Get Reference Letters
I am surprised that clients don’t ask for letters of recommendation more often. References really help to understand who the advisor is and how clients have been treated over longer periods of time. Everyone has an opinion, and three references should do the trick. The references should be from different types of clients too – possibly one from a retiree, one a non-profit or one from a family that is in the midst of long-term planning. We encourage getting real life feedback because with reputations at risk, be assured that the substance of the reference is usually excellent.
Of course, one can argue that a close friend can write a letter that might exaggerate the advisor’s skills and the recommendation may not be truly independent. However, if you have already checked the trust box, then you know that the letters are probably legitimate. Of course, if the advisor has a hard time getting letters of reference for you, that’s a big red flag!
Buy or Sell? Oh Sorry I Meant Sell!
Try to see if the advisor has an understandable process and plan in place when managing your money. An advisor without a plan is bound to fail and will end up losing your money. In my experience, I have seen many highly educated people in this business fail because they don’t follow a preset plan. They try to do too much, and they tend to take on too much risk. They flip flop between this strategy and that strategy and then brag about their short-term (read: unsustainable) results at the Country Club. Short-term trading and speculation is not a repeatable strategy and should be avoided at all cost!
It is good to find an advisor who is actually making the investment decisions for you – not simply the “parrot” of some “wizard behind the curtain.” The advisor should be independent-minded and not easily swayed by the “flavor of the day.” They should undersell performance and oversell service and safety. Conservatism should always trump speculation and avoiding the big loss should be your ongoing mantra. Also, the advisor should set reasonable return expectations for you. If he is “promising you the moon” with overly optimistic investment returns, then it would be best to run the other way. There are no shortcuts in this business and investment success takes time and patience. Staying power is important – the less capable will be exposed eventually.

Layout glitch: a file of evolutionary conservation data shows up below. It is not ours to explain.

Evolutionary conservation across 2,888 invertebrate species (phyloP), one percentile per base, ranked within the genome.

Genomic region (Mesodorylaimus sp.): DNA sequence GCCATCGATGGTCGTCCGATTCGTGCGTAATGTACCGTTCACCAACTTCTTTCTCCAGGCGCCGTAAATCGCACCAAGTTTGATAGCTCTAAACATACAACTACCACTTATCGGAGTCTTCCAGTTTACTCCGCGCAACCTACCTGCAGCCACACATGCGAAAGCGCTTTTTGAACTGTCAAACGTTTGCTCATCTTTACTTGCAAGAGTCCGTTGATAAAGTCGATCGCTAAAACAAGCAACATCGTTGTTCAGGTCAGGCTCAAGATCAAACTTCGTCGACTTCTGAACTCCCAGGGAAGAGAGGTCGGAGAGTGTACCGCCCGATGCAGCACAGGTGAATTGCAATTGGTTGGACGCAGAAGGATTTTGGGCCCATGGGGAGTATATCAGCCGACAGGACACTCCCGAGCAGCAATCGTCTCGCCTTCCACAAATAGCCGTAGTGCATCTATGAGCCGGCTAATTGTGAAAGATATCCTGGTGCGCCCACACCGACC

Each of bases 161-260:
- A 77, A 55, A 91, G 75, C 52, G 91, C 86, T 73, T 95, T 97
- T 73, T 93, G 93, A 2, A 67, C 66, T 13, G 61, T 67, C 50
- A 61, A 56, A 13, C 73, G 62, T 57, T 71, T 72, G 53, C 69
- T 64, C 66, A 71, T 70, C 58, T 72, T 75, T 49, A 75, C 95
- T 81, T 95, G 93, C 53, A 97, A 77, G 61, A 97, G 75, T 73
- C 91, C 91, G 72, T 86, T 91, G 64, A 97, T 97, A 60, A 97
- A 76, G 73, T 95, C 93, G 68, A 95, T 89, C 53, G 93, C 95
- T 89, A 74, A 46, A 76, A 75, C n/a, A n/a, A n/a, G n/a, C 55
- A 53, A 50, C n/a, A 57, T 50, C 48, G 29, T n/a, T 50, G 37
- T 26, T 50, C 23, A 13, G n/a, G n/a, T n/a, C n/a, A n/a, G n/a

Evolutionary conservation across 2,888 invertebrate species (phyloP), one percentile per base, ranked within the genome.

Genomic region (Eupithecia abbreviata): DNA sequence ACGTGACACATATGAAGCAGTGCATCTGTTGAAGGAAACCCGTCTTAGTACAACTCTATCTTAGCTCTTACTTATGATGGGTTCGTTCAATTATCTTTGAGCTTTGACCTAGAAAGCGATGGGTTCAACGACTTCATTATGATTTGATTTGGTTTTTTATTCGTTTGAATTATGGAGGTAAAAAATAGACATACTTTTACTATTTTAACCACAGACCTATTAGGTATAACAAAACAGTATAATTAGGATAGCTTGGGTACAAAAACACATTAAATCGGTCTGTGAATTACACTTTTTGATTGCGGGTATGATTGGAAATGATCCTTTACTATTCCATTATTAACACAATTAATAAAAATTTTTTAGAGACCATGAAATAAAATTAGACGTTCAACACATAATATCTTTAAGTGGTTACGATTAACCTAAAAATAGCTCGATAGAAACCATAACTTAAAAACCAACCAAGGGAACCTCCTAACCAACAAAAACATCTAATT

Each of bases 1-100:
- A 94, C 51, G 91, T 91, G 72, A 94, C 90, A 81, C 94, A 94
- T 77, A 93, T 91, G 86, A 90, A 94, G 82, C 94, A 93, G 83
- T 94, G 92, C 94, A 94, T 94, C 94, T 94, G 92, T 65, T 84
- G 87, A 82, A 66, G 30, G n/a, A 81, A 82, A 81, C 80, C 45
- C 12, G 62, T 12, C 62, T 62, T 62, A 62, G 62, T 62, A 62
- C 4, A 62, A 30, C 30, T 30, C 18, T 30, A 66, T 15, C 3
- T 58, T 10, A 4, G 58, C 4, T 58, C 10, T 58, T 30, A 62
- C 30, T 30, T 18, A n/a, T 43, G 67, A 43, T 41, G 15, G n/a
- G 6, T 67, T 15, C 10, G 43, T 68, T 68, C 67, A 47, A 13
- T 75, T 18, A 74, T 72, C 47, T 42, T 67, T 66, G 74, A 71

Steak over Sizzle
The ultimate goal of your advisor is to protect you from financial disaster. Good advisors never try to over-sell you. Preservation of capital should be the main goal. Famous investor Benjamin Graham (the mentor of Warren Buffett) wrote a wonderful book called, The Intelligent Investor that sums it all up when he wrote “The leading investment-counsel firms make no claim to being brilliant; they do pride themselves on being careful, conservative, and competent. The primary aim is to conserve the principal value over the years and produce a conservatively acceptable rate of income” and overall return. His most relevant comment was, “Perhaps their chief value to their clients lies in shielding them from costly mistakes.” Wall Street tends to promote returns over conservatism to get new clients, however. This is the exact opposite of what you should be looking for because losing money is a serious matter!
Thanks for reading Part 2 of our “Choosing a Financial Advisor” series. For Part I, click here. Please continue to check on our blog regularly!